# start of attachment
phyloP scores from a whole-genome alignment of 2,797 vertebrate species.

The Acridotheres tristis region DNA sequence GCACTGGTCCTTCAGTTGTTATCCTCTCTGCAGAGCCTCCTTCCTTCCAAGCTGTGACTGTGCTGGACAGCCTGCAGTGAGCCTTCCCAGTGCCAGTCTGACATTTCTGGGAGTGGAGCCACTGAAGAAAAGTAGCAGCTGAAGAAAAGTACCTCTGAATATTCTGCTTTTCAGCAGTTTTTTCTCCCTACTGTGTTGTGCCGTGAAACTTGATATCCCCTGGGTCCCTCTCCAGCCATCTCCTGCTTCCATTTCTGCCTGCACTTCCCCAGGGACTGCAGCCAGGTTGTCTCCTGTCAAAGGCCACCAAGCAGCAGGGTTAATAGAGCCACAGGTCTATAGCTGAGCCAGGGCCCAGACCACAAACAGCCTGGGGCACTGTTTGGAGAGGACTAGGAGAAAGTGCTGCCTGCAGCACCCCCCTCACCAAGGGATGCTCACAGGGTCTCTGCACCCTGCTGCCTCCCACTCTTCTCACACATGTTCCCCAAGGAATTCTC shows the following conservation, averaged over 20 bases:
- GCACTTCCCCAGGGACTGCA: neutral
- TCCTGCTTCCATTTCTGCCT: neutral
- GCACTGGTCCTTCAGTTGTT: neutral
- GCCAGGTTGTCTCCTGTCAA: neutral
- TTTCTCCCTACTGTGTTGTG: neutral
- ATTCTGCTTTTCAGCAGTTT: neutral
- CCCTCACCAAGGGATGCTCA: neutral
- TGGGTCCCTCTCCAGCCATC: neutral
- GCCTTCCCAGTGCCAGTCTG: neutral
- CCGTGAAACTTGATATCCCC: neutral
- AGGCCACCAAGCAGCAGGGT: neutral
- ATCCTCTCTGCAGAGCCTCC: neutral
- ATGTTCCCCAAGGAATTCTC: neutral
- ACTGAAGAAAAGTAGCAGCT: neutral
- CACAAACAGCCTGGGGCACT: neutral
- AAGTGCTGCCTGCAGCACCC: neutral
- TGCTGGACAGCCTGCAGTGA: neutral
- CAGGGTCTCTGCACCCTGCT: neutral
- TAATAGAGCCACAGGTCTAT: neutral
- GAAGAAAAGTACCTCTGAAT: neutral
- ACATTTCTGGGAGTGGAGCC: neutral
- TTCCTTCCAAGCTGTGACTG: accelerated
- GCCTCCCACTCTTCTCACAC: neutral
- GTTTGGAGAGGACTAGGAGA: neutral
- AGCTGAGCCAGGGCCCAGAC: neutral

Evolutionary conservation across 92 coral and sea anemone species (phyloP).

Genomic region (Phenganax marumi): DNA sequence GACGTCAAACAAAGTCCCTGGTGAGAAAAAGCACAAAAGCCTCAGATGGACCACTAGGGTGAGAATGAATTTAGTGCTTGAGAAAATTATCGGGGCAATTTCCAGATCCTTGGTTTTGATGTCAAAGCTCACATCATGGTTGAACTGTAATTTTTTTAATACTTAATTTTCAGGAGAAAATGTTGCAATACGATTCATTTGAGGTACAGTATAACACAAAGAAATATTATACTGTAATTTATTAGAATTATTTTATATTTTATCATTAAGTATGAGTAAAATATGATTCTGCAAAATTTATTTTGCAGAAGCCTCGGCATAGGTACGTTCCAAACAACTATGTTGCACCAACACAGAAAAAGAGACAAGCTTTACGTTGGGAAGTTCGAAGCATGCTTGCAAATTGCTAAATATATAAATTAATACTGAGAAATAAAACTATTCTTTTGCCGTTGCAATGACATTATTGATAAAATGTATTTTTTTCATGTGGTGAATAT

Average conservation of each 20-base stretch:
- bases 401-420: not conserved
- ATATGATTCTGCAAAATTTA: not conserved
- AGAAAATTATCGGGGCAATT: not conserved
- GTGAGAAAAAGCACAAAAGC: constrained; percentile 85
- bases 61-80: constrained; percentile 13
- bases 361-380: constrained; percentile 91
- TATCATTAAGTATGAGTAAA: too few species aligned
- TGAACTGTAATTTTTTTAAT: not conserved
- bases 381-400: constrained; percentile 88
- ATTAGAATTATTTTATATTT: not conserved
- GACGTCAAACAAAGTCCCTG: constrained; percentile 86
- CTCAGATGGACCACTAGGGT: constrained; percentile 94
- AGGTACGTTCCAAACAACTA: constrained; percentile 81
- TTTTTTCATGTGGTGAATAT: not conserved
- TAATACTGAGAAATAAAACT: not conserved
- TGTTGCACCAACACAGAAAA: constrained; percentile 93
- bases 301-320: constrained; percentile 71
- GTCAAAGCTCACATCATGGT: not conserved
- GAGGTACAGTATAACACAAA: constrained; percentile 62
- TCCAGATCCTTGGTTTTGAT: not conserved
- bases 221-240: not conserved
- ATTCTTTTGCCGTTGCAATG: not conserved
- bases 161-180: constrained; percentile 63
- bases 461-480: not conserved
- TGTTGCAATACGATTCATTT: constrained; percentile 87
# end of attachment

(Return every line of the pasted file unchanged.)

phyloP scores from a whole-genome alignment of 2,797 vertebrate species.

The Acridotheres tristis region DNA sequence GCACTGGTCCTTCAGTTGTTATCCTCTCTGCAGAGCCTCCTTCCTTCCAAGCTGTGACTGTGCTGGACAGCCTGCAGTGAGCCTTCCCAGTGCCAGTCTGACATTTCTGGGAGTGGAGCCACTGAAGAAAAGTAGCAGCTGAAGAAAAGTACCTCTGAATATTCTGCTTTTCAGCAGTTTTTTCTCCCTACTGTGTTGTGCCGTGAAACTTGATATCCCCTGGGTCCCTCTCCAGCCATCTCCTGCTTCCATTTCTGCCTGCACTTCCCCAGGGACTGCAGCCAGGTTGTCTCCTGTCAAAGGCCACCAAGCAGCAGGGTTAATAGAGCCACAGGTCTATAGCTGAGCCAGGGCCCAGACCACAAACAGCCTGGGGCACTGTTTGGAGAGGACTAGGAGAAAGTGCTGCCTGCAGCACCCCCCTCACCAAGGGATGCTCACAGGGTCTCTGCACCCTGCTGCCTCCCACTCTTCTCACACATGTTCCCCAAGGAATTCTC shows the following conservation, averaged over 20 bases:
- GCACTTCCCCAGGGACTGCA: neutral
- TCCTGCTTCCATTTCTGCCT: neutral
- GCACTGGTCCTTCAGTTGTT: neutral
- GCCAGGTTGTCTCCTGTCAA: neutral
- TTTCTCCCTACTGTGTTGTG: neutral
- ATTCTGCTTTTCAGCAGTTT: neutral
- CCCTCACCAAGGGATGCTCA: neutral
- TGGGTCCCTCTCCAGCCATC: neutral
- GCCTTCCCAGTGCCAGTCTG: neutral
- CCGTGAAACTTGATATCCCC: neutral
- AGGCCACCAAGCAGCAGGGT: neutral
- ATCCTCTCTGCAGAGCCTCC: neutral
- ATGTTCCCCAAGGAATTCTC: neutral
- ACTGAAGAAAAGTAGCAGCT: neutral
- CACAAACAGCCTGGGGCACT: neutral
- AAGTGCTGCCTGCAGCACCC: neutral
- TGCTGGACAGCCTGCAGTGA: neutral
- CAGGGTCTCTGCACCCTGCT: neutral
- TAATAGAGCCACAGGTCTAT: neutral
- GAAGAAAAGTACCTCTGAAT: neutral
- ACATTTCTGGGAGTGGAGCC: neutral
- TTCCTTCCAAGCTGTGACTG: accelerated
- GCCTCCCACTCTTCTCACAC: neutral
- GTTTGGAGAGGACTAGGAGA: neutral
- AGCTGAGCCAGGGCCCAGAC: neutral

Evolutionary conservation across 92 coral and sea anemone species (phyloP).

Genomic region (Phenganax marumi): DNA sequence GACGTCAAACAAAGTCCCTGGTGAGAAAAAGCACAAAAGCCTCAGATGGACCACTAGGGTGAGAATGAATTTAGTGCTTGAGAAAATTATCGGGGCAATTTCCAGATCCTTGGTTTTGATGTCAAAGCTCACATCATGGTTGAACTGTAATTTTTTTAATACTTAATTTTCAGGAGAAAATGTTGCAATACGATTCATTTGAGGTACAGTATAACACAAAGAAATATTATACTGTAATTTATTAGAATTATTTTATATTTTATCATTAAGTATGAGTAAAATATGATTCTGCAAAATTTATTTTGCAGAAGCCTCGGCATAGGTACGTTCCAAACAACTATGTTGCACCAACACAGAAAAAGAGACAAGCTTTACGTTGGGAAGTTCGAAGCATGCTTGCAAATTGCTAAATATATAAATTAATACTGAGAAATAAAACTATTCTTTTGCCGTTGCAATGACATTATTGATAAAATGTATTTTTTTCATGTGGTGAATAT

Average conservation of each 20-base stretch:
- bases 401-420: not conserved
- ATATGATTCTGCAAAATTTA: not conserved
- AGAAAATTATCGGGGCAATT: not conserved
- GTGAGAAAAAGCACAAAAGC: constrained; percentile 85
- bases 61-80: constrained; percentile 13
- bases 361-380: constrained; percentile 91
- TATCATTAAGTATGAGTAAA: too few species aligned
- TGAACTGTAATTTTTTTAAT: not conserved
- bases 381-400: constrained; percentile 88
- ATTAGAATTATTTTATATTT: not conserved
- GACGTCAAACAAAGTCCCTG: constrained; percentile 86
- CTCAGATGGACCACTAGGGT: constrained; percentile 94
- AGGTACGTTCCAAACAACTA: constrained; percentile 81
- TTTTTTCATGTGGTGAATAT: not conserved
- TAATACTGAGAAATAAAACT: not conserved
- TGTTGCACCAACACAGAAAA: constrained; percentile 93
- bases 301-320: constrained; percentile 71
- GTCAAAGCTCACATCATGGT: not conserved
- GAGGTACAGTATAACACAAA: constrained; percentile 62
- TCCAGATCCTTGGTTTTGAT: not conserved
- bases 221-240: not conserved
- ATTCTTTTGCCGTTGCAATG: not conserved
- bases 161-180: constrained; percentile 63
- bases 461-480: not conserved
- TGTTGCAATACGATTCATTT: constrained; percentile 87